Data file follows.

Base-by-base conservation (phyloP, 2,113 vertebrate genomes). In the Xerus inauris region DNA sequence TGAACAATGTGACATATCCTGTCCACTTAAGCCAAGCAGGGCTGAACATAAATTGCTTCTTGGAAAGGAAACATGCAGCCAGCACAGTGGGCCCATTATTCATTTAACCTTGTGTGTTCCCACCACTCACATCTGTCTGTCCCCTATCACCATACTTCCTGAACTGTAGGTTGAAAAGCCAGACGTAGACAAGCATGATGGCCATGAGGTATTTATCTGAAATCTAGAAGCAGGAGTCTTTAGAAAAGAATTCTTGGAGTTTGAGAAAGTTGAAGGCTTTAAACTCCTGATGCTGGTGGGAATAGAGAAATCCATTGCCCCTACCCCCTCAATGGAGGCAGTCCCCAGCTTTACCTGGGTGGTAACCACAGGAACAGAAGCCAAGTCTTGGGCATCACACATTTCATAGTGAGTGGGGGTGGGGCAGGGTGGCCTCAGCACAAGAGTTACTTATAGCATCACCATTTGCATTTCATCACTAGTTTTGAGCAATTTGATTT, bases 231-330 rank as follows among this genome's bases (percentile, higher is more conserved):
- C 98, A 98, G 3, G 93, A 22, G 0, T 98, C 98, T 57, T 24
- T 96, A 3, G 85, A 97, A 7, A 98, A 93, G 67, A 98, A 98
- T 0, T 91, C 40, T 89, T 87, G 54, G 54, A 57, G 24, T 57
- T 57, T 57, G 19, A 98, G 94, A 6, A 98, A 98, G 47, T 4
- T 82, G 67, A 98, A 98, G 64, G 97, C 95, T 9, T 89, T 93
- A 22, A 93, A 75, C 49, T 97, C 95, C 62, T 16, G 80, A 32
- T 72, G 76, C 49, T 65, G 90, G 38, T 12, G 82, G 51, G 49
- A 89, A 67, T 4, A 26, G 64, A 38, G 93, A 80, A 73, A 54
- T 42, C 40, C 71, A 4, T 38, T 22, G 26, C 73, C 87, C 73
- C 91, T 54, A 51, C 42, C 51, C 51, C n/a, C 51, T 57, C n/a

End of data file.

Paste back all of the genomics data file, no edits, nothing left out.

Base-by-base conservation (phyloP, 2,113 vertebrate genomes). In the Xerus inauris region DNA sequence TGAACAATGTGACATATCCTGTCCACTTAAGCCAAGCAGGGCTGAACATAAATTGCTTCTTGGAAAGGAAACATGCAGCCAGCACAGTGGGCCCATTATTCATTTAACCTTGTGTGTTCCCACCACTCACATCTGTCTGTCCCCTATCACCATACTTCCTGAACTGTAGGTTGAAAAGCCAGACGTAGACAAGCATGATGGCCATGAGGTATTTATCTGAAATCTAGAAGCAGGAGTCTTTAGAAAAGAATTCTTGGAGTTTGAGAAAGTTGAAGGCTTTAAACTCCTGATGCTGGTGGGAATAGAGAAATCCATTGCCCCTACCCCCTCAATGGAGGCAGTCCCCAGCTTTACCTGGGTGGTAACCACAGGAACAGAAGCCAAGTCTTGGGCATCACACATTTCATAGTGAGTGGGGGTGGGGCAGGGTGGCCTCAGCACAAGAGTTACTTATAGCATCACCATTTGCATTTCATCACTAGTTTTGAGCAATTTGATTT, bases 231-330 rank as follows among this genome's bases (percentile, higher is more conserved):
- C 98, A 98, G 3, G 93, A 22, G 0, T 98, C 98, T 57, T 24
- T 96, A 3, G 85, A 97, A 7, A 98, A 93, G 67, A 98, A 98
- T 0, T 91, C 40, T 89, T 87, G 54, G 54, A 57, G 24, T 57
- T 57, T 57, G 19, A 98, G 94, A 6, A 98, A 98, G 47, T 4
- T 82, G 67, A 98, A 98, G 64, G 97, C 95, T 9, T 89, T 93
- A 22, A 93, A 75, C 49, T 97, C 95, C 62, T 16, G 80, A 32
- T 72, G 76, C 49, T 65, G 90, G 38, T 12, G 82, G 51, G 49
- A 89, A 67, T 4, A 26, G 64, A 38, G 93, A 80, A 73, A 54
- T 42, C 40, C 71, A 4, T 38, T 22, G 26, C 73, C 87, C 73
- C 91, T 54, A 51, C 42, C 51, C 51, C n/a, C 51, T 57, C n/a